The economic turmoil in Europe is nasty but, so far, the North American economy is weathering the storm.
American consumers splurged in October, driving retail sales 0.5 per cent higher on the month, a better result than many Wall Street analysts were expecting.
New data released Tuesday also showed that manufacturing in the New York region is growing for the first time in six months, perhaps boosted by lower input costs, which declined 0.3 per cent in October amid falling gasoline prices.
But the jump in factory production in New York pales next to gains in Canada, where factory sales rose 2.6 per cent in September, a better-than-expected result that caused some economists to boost their forecasts for third-quarter economic growth.
Another report said sales of previously owned Canadian homes increased 1.3 per cent in October, signalling a steady current of consumer demand that should at least partially offset weaker export sales to Europe, which sits on the verge of a recession.
The latest string of economic indicators supports a growing feeling of cautious optimism that the North American economy will push through the headwinds caused by the European debt crisis, provided the situation doesn’t worsen significantly.
James Bullard, the head of the Federal Reserve Bank of St. Louis, said in a speech in St. Louis that while Europe remains a concern, the U.S. economy has avoided the “recession scare” that riveted investors this summer. In Washington, President Barack Obama’s budget director said faster economic growth is needed to reduce the unemployment rate, but took solace in the fact that the trend is positive – for the first time in quite a while.
“The economy is coming back,” Jacob Lew said at a conference organized by The Wall Street Journal.
Even a relatively mild recession in the European Union, the world’s biggest market, will take a toll on global trade and limit the prospects for countries that depend heavily on exports, including Canada. Worries about the solvency of some European countries and the banks that hold their debt will constrain lending in the United States, Canada and elsewhere.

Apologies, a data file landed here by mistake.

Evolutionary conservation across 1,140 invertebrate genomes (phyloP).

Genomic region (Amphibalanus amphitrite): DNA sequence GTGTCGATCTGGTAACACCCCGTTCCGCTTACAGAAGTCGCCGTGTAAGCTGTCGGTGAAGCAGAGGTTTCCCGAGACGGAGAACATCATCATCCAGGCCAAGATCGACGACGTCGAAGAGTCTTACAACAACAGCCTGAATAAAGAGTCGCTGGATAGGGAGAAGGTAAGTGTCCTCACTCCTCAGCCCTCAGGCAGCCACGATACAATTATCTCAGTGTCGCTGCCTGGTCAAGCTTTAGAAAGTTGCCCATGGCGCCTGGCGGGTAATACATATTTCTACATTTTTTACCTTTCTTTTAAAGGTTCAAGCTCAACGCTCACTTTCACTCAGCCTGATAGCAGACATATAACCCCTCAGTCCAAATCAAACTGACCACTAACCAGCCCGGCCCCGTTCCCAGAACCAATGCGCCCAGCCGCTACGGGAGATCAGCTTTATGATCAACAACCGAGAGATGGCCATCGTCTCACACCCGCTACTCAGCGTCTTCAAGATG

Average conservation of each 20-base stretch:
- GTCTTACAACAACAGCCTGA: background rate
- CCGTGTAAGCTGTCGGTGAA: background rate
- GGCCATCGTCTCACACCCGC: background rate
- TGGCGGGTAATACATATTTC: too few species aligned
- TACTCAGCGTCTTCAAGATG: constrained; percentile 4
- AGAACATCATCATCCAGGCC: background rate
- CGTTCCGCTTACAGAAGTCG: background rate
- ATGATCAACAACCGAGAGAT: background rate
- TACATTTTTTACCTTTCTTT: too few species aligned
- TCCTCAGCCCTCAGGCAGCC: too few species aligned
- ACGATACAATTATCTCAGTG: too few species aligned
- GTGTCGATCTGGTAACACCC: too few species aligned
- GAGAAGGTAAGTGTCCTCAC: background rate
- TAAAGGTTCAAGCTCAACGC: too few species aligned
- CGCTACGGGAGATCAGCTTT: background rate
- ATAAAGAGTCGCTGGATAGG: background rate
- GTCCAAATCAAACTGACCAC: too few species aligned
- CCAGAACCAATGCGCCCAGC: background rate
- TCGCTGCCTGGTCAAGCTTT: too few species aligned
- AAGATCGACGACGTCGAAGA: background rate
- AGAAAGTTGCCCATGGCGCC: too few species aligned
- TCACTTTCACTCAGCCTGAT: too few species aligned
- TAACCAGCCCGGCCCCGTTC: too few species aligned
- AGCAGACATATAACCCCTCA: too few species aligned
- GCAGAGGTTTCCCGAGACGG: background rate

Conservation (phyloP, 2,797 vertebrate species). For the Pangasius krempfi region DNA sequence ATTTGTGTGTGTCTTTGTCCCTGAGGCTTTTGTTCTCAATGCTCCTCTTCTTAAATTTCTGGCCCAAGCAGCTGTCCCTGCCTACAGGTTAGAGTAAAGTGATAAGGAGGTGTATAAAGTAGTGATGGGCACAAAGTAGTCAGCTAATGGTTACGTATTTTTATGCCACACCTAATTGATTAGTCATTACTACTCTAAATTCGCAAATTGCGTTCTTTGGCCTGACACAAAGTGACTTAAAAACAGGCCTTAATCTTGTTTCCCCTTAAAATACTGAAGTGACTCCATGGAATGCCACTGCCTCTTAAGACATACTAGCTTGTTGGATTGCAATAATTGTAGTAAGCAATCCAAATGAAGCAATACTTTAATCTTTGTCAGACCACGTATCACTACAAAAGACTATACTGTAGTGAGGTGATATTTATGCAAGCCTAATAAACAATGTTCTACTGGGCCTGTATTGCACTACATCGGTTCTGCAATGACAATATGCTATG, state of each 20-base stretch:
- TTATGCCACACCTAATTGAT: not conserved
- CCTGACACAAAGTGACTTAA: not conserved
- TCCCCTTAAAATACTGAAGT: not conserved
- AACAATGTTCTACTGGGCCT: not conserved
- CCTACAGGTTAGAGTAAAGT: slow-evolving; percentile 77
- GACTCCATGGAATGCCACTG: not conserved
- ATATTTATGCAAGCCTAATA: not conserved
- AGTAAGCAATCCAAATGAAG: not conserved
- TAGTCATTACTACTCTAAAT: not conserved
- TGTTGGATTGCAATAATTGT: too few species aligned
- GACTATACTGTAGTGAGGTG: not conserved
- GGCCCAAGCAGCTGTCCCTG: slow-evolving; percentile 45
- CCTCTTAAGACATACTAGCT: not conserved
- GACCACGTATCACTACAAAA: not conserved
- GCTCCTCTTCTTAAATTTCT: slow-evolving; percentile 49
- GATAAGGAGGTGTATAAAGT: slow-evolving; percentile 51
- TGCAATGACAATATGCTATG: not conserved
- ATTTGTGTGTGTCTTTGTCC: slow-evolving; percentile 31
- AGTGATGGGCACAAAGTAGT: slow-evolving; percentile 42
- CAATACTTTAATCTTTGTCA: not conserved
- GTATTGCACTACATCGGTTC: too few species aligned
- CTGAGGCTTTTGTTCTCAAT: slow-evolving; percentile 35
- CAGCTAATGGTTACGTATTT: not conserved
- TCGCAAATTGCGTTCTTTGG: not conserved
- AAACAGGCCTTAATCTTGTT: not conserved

And with an unemployment rate of 9 per cent last month, there is a limit that American consumers can contribute to economic growth. With so many unemployed, companies face little pressure to offer wage increases. The result is stagnant incomes.
Because there is inflation, however moderate, the purchasing power of American consumers is weaker. Many analysts noted Tuesday that the jump in retail sales in recent months has been matched with a decline in the savings rate.
“Disposable incomes have been falling for the last three months, and consumers have resorted to dipping into their savings to finance a higher level of expenditure,” Toronto-Dominion Bank economist Chris Jones said in a report. “At some point, incomes will need to catch up or else broader consumer spending is bound to slow down.”
U.S. retail sales have increased an average of 0.7 per cent a month for the past three months, compared with a three-month average of 0.2 per cent in July. The gain in October was fairly broadly based, but led by a 3.7-per-cent surge in sales of electronics, which many analysts attributed to the release of Apple Inc.’s latest smartphone, the iPhone 4S.
In another sign of resilience in the retail industry, Home Depot Inc. said Tuesday that sales in its fiscal third quarter jumped 4.4 per cent to $17.3-billion (U.S.), leading to a 12-per-cent gain in earnings.
The Federal Reserve Bank of New York’s Empire State Index – which takes the pulse of manufacturing in New York, northern New Jersey and southern Connecticut – rose to 0.6 in November, the first positive reading since May.
Canada’s big jump in factory sales in September outpaced a consensus forecast on Bay Street for an increase of 1.3 per cent, and a 1.4-per-cent rise in August. About half of all manufacturing industries posted increases, led by double-digit percentage surges in demand for petroleum products and aerospace equipment.
Even more encouraging was the 4.8-per-cent increase in new orders, suggesting the strength in manufacturing has momentum. As a result, Capital Economics, a research firm based in London, England, raised its outlook for Canadian economic growth in the third quarter to an annual rate of 3 per cent from its previous estimate of 2.5 per cent.
Similarly, the firm said the U.S. is poised for growth in the final three months of the year that is faster than the 2.5-per-cent annual rate posted in the third quarter.
“It is becoming clear that the economy has a decent amount of momentum that should help it cope, at least for now, with the adverse effects emanating from Europe,” said Paul Dales, Capital’s senior U.S. economist. “Over all, the economy appears to be ending the year on a high note.”
Quarterly change in sales*
Sears Canada: -7.8%
Home Depot: 4.2%
*Year over year, at stores open at least a year